You did it.
First and foremost, congratulate yourself! DING! You’ve leveled up. Feel free to pat yourself on the back, post your message in the Woot Room, and look in the mirror with pride: you rescued the princess, defeated Ganon, saved Hyrule.
Now, once you reach this goal, you’re probably wondering what the next steps are. After all, this goal of yours was the ‘carrot on the end of the stick’ that was dangled in front of you for so long…you might not really know what’s next!
- “Do I keep trying to lose more weight?”
- “What if I’m at my goal weight and like how I look, what now?”
- “Do I just keep doing what I’m doing?”
Today I want to discuss what can do after reaching that first big milestone, how you can continue leveling up your life, and how you can keep going right.
But first, a cautionary tale...
Tony Stark and Iron Man
I want to share with you the story of a man I’ve come to know very well over the past six months:
Tony Stark, AKA Iron Man.
When we first meet Mr. Stark, he’s building his first Iron Man suit, then rebuilding and perfecting it, pushing himself to become better, stronger, and faster. He’s driven to succeed, and ultimately saves the world thanks to his hard work (and the genius of the Iron Man suit). The movie ends with Tony Stark telling the press, “I am Iron Man.”
In the second movie, Tony grows complacent. He’s on top of the world, loves his famous life as a superhero, and begins to slack on his training. He starts partying a bit too much, takes too many days off, stops practicing and honing his craft, and ultimately is almost wiped out by a newer, hungrier, more driven adversary.
Iron Man not your thing? How about Rocky III?
After winning the Championship from Apollo Creed in Rocky II, something he spent years and years training for, Rocky has done it; he’s becomes the world’s greatest (and most famous) boxer. Not surprisingly, as he starts to enjoy his newfound fame, Rocky abandons his training more and more because he thinks he’s the best, and takes on other boxers he’s almost assured to defeat.
Meanwhile, Rocky’s newest and worthiest adversary yet, Clubber Lang (played perfectly by Mr. T), is hungry for a shot at the title. He trains with passion, anger, and ambition. While Rocky continues to coast through easy matches, Clubber works his way up the ladder and finally gets a shot at Rocky.
Not surprisingly, the Champ, having grown complacent and refusing to challenge himself, gets his ass kicked.
In both instances, Tony Stark and Rocky lost their edge. They grew complacent from their achievements, rather than understanding that we’re all happier and better off when we’re in the process of achieving, not when we’ve achieved.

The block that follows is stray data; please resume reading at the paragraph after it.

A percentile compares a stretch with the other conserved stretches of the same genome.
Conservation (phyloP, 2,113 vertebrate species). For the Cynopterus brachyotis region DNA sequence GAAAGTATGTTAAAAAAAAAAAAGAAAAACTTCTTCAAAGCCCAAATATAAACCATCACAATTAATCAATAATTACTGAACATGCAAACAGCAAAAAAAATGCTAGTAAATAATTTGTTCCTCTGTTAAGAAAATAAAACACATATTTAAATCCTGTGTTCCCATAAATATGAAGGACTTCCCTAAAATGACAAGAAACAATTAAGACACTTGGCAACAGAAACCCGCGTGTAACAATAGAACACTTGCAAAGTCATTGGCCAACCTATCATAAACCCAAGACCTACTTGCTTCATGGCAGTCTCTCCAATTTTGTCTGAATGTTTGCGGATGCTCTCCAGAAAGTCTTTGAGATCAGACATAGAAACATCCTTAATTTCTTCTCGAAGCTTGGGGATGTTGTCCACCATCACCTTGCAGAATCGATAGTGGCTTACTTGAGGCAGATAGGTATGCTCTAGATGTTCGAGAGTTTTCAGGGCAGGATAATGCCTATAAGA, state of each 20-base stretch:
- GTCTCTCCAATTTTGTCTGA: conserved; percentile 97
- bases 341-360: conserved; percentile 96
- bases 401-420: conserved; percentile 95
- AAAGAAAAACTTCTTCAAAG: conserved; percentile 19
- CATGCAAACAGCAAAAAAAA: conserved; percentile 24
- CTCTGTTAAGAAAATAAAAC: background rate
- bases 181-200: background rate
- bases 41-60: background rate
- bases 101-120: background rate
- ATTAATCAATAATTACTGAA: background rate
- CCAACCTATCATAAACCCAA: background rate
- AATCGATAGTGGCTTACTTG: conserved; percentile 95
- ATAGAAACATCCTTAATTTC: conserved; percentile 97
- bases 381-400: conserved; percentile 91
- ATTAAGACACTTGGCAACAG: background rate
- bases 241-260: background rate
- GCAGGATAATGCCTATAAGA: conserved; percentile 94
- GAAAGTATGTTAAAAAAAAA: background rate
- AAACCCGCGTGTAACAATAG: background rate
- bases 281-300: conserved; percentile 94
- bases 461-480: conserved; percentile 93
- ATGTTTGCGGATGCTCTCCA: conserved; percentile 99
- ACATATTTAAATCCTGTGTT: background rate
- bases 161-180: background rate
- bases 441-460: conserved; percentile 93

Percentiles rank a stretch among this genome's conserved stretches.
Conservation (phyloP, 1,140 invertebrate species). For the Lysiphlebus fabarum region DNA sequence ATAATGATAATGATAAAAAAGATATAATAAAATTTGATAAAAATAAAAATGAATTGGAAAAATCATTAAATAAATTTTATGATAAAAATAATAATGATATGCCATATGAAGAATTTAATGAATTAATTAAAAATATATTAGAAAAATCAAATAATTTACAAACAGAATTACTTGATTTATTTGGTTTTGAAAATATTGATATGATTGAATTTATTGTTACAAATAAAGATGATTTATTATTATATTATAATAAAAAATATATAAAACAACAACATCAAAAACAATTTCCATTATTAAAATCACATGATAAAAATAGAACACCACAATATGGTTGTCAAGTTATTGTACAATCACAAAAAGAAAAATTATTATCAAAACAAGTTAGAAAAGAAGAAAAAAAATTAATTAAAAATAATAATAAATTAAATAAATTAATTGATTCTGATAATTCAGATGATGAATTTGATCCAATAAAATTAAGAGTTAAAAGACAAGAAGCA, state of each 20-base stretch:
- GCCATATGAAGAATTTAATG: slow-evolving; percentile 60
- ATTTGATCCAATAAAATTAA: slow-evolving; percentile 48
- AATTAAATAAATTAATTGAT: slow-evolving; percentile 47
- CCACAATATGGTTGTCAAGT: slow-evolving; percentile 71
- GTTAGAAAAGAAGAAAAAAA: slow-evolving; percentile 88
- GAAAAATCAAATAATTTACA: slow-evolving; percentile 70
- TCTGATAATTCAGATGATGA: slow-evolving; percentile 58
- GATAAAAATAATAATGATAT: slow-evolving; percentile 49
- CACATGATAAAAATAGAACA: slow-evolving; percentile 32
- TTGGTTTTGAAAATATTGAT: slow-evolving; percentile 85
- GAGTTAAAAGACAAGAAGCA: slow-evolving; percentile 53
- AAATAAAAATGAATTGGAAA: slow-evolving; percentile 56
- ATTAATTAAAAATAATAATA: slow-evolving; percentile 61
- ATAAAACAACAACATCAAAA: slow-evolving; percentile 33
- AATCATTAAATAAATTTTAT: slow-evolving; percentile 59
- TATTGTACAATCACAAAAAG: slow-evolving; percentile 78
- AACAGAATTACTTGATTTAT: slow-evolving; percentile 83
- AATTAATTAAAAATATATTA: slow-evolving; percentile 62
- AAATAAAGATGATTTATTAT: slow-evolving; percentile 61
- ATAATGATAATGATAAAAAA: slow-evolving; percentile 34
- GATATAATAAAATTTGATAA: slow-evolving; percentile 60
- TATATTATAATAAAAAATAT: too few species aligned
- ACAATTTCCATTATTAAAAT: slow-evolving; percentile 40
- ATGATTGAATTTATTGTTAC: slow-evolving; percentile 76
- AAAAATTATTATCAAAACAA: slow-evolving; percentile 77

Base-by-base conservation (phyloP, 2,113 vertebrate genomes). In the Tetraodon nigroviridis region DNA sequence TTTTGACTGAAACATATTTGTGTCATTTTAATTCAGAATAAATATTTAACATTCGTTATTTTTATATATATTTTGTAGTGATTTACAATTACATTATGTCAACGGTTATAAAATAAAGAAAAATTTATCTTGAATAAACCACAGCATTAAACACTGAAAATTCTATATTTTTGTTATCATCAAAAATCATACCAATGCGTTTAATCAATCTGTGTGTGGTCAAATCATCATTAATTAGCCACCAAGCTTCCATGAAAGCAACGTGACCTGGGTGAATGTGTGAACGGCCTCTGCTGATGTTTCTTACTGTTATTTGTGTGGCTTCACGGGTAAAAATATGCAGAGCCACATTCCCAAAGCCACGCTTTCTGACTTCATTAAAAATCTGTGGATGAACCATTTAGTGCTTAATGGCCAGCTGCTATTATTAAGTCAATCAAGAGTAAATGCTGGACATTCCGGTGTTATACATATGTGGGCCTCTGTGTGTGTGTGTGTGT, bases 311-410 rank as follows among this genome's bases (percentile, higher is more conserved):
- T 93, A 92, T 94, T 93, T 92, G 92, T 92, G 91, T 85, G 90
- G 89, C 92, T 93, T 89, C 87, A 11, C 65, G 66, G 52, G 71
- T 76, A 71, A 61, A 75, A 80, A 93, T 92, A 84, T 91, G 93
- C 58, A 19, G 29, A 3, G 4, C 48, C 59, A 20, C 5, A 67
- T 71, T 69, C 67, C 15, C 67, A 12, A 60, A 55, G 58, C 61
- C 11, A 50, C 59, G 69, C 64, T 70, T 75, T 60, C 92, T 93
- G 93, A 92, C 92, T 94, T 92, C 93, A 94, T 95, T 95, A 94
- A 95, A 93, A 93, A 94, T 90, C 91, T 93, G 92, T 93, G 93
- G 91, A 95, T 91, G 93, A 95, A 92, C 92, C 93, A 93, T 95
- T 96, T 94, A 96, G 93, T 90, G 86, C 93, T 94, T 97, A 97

We need to stay hungry. We need the Eye of the Tiger!
The Eye of the Tiger
Fortunately for us moviegoers, both Tony and Rocky get hungry again:
Tony gets some sense knocked into him (literally) by his good friend, rebuilds himself and his suit to be better than ever, and once again saves the day!
Rocky enlists the help of his formal rival to go back to basics, gets the eye of the tiger back, and challenges himself harder than he’s ever pushed before. What results is one of the greatest montages ever (along with one of the most awkward slow motion beach hugs).
This probably won’t come as a surprise, but it’s much easier to push yourself when you’re working towards a goal than when you’re already at the goal.
Although Nerd Fitness has had some tremendous success stories over the years, the whole “before/after” thinking isn’t exactly accurate. Instead, you need to start thinking of these success stories as “Before/Now,” because we are never truly done. There’s always a bigger mountain to climb, another race to run, another dragon to slay.
This is why you need to stay hungry, to look at your new situation as a “now” stage, not an “after” stage.
This is why “level up your life” is so damn true for us:
We LOVE making progress — it’s no coincidence that our lives are full of experience bars, skill trees, and achievement systems.
We love making progress so much that we can actually enjoy it more than getting the thing we wanted in the first place! It doesn’t need to be big progress, it just needs to be enough that we realize we are moving forward, improving. It’s why we love crossing things off of lists, it’s why we love grinding out experience points to get to the next level in World of Warcraft, it’s why we play a game long after it’s ceased being enjoyable just to get that 100% completion trophy.
Improvement can be addictive. These short term wins release dopamine into our system, making us want more and more.
So, what does this mean for you? It means we need to make these addictions work in our favor when it comes to living a healthier life.
Take your new suit out for a spin
Imagine you are Tony Stark, and you’ve spent the past few months building and perfecting your new suit.
Do you leave the suit in its glass case and admire it from your couch?
HELL NO! You strap that suit on and find out what it’s capable of!
Take a few minutes and write down all of the things you can do (or try) now that you couldn’t do before: